It is upon us. A motley collection of mostly meek August titles and the fading glories of July are what await filmgoers on this Labor Day weekend, traditionally the end of summer but also the end of the August dumping ground, cinema’s Island of Unwanted Toys.
There are good movies that not a lot of people have seen — “Wind River” is the best thriller of the year, “Good Times” is a gritty, Robert Pattinson on the run NYC thrill-comedy (with violence), and not everybody has seen “The Big Sick,” which has been in theaters for nearly a month.
But we’ve all seen “Dunkirk” (best picture of the year) and “Spider-Man” (not even the best picture of its opening weekend). No new releases this weekend are reaching far and wide, and most are dogs anyway. “Goon 2,” “Mike Boy,” “A Boy Called Po,” that Lake Bell picture “I Do…Until I Don’t.” Nothing worth turning off the TV to go out and see. Netflixable, a couple of them. That’s the best you can say for the lot of them.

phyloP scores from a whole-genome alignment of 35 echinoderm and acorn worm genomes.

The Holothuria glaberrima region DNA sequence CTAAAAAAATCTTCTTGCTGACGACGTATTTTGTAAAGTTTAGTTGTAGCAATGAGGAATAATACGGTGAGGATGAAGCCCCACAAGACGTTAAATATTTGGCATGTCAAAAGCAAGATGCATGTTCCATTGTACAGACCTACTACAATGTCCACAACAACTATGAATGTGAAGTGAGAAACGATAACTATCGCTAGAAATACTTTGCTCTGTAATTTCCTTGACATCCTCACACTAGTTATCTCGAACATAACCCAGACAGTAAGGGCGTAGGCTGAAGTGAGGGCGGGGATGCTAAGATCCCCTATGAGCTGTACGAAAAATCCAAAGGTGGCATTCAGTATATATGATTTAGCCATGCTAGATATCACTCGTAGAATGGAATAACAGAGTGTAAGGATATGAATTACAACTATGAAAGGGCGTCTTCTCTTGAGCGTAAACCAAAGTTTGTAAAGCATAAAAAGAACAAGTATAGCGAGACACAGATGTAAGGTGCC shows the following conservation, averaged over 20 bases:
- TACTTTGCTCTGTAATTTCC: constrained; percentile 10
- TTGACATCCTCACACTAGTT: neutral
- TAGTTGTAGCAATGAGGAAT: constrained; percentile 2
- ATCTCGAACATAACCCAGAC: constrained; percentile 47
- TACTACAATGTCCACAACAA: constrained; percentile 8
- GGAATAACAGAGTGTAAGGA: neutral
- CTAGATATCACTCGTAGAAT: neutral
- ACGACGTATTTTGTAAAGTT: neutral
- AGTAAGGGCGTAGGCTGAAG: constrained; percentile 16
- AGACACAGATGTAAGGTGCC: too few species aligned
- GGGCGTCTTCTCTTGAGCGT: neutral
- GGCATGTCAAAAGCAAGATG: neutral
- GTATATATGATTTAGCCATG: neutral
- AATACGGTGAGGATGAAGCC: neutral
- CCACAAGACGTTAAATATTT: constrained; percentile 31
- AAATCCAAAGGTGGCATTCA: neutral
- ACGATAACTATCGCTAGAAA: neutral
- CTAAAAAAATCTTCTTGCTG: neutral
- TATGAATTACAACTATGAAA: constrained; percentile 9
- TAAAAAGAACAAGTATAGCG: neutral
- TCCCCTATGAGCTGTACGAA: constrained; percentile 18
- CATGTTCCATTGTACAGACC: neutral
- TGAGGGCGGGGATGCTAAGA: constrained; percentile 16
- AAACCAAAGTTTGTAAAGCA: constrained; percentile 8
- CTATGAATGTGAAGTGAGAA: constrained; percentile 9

“The Hitman’s Bodyguard” should win another weekend, the tepid but embraced by fans “Annabelle: Creation” should finish second. “Wind River” has been in the top three, all week, thanks to weak competition and an expansion of screens.
I am shocked Christian film fans aren’t flocking to “All Saints,” but I guess they prefer argumentative political pictures that make them feel like victims — like “The Case for Christ” or “God’s Not Dead.” And it does take a pro-immigration tack — the John Corbett as preacher saving a dying church film, I mean.
Lionsgate is throwing another Spanish language Mexican import at part of the country, but Texas is under water, so that’ll dampen its prospects.
“Dunkirk” will hit $180 million, and a few other summer holdovers will essentially hit their final money mark this weekend.
But nobody is making money off Labor Day at the movies this year. Nobody. The best take of the weekend will be around $10 million, with the lower rungs of the top ten not even clearing $1 million.